Honoree: Crista Johnson, MD, FACOG
Crista Johnson, MD, FACOG
Director, Refugee Women’s Health Clinic
Maricopa Integrated Health System
As director of the Maricopa Integrated Health System’s Refugee Women’s Health Clinic, Dr. Crista Johnson is passionate about her work, striving to make her patients feel at home. This is especially critical, as many of Johnson’s patients are suffering from the effects of traumatic experiences in their home countries, while attempting to adjust to their new lives in an entirely different culture.
Johnson and her staff work daily with women refugees from nearly 20 countries, providing culturally sensitive, comprehensive health services. Part of Johnson’s work includes prenatal care for healthy births, delivery and postpartum care, preventive health services, gynecological care, maternal and child health issues, management of infertility and menopause, and health nutrition and exercise. An obstetrician/gynecologist, Johnson has been working at Maricopa Medical Center since 2008. In that time, she has had a tremendous impact on the community as a whole. For more than 13 years, she has focused on women’s health research for underserved populations. The Refugee Women’s Health Clinic, which began in 2008, has treated more than 300 refugee women, and is the only such program West of the Mississippi River. Johnson supervises a staff of eight, some of whom are from foreign countries themselves and are keenly aware of important cultural differences and sensitivities.
The staff assists Johnson with numerous outreach projects in the community, such as the fostering of partnerships with refugee agencies, holding special health care events, and developing intervention strategies that include cultural competency training for medical professionals, patient education, continuity of care, and referrals for mental health care for survivors of war and trauma. While the majority of her work takes place here in the Valley, Johnson also has traveled the globe, lending her expertise to those in need.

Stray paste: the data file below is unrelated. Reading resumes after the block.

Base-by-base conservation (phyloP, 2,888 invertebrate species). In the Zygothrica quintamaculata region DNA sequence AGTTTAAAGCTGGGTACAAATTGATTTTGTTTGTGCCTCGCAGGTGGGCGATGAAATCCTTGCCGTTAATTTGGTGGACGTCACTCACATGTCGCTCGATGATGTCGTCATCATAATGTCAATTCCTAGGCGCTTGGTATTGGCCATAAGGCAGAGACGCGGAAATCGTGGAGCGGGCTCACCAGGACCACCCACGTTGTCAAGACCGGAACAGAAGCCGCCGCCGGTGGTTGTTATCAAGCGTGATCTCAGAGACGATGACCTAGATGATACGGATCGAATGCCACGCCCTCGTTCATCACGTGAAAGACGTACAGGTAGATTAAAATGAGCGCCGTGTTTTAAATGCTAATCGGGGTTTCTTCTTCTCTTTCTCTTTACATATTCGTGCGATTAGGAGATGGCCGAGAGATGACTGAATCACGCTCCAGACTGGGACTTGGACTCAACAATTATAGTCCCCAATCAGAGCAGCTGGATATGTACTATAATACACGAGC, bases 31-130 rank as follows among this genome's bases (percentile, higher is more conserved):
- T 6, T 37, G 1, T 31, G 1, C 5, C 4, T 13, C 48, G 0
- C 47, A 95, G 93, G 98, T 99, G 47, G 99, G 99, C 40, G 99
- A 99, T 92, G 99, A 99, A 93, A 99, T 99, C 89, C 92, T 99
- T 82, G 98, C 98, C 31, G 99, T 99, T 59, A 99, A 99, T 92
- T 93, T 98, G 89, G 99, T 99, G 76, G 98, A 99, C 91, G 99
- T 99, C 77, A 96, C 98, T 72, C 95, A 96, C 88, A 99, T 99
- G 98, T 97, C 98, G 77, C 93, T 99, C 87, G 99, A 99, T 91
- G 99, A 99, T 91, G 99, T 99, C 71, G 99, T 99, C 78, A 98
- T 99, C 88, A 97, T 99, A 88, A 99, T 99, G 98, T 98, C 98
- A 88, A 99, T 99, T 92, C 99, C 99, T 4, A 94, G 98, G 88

She participated in a 2006 medical mission to Kenya, a 2003 surgical mission to Guatemala, and in July 2003 she organized and conducted an extensive women’s health seminar in Alexandria, Va.
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Lucy Ranus, RN, BSN
Lucy Ranus, RN, BSN
Program Coordinator, St. Joseph’s Hospital and Medical Center/Barrow Neurological Institute
In a word, Lucy Ranus is unstoppable. She works from her heart and fully pours herself into every project she undertakes. Ranus has coordinated the Barrow Neurological Institute’s Community Education, Outreach and Prevention programs at St. Joseph’s Hospital and Medical Center since 1995.
In that time, she has significantly expanded the number and variety of programs offered, including efforts that focus on helmet use during recreational activities such as biking, rollerblading and skateboarding; wearing a seat belt while riding in a car; water safety; stroke prevention; and injury prevention.
One of her duties is designing, implementing and evaluating multifaceted injury-prevention programs in schools and communities. Before Ranus took the lead as program coordinator, Barrow and St. Joseph’s representatives usually made a handful of presentations to schools each year.
Ranus now leads a team that makes more than 150 presentations annually to students, educators, community groups, parents and first responders. She and her team also participate in numerous community health fairs and events. Ranus began her health care career as a nurse in 1988, and has worked in all areas of St. Joseph’s Hospital, from the trauma department to the intensive care unit. Her perspective as a nurse and an educator compels her to improve the health, knowledge and well being of people in the community. She is driven by her belief that everyone, particularly undeserved populations, should be provided with the tools to develop healthy living skills. As a result, she strives to create and implement effective education and training programs. Indeed, she has taken Barrow’s injury prevention programs to a whole new and exciting level. What’s more, she attracts equally talented and dedicated team members and volunteers to support her endeavors.
Because of Ranus’ efforts, Barrow’s Helmet Your Head program received the Arizona Public Health Association’s Health Education Media Makers First Place Award for 2005-2006. In 2006, Ranus received personal recognition from the President’s Council on Service and Civic Participation.
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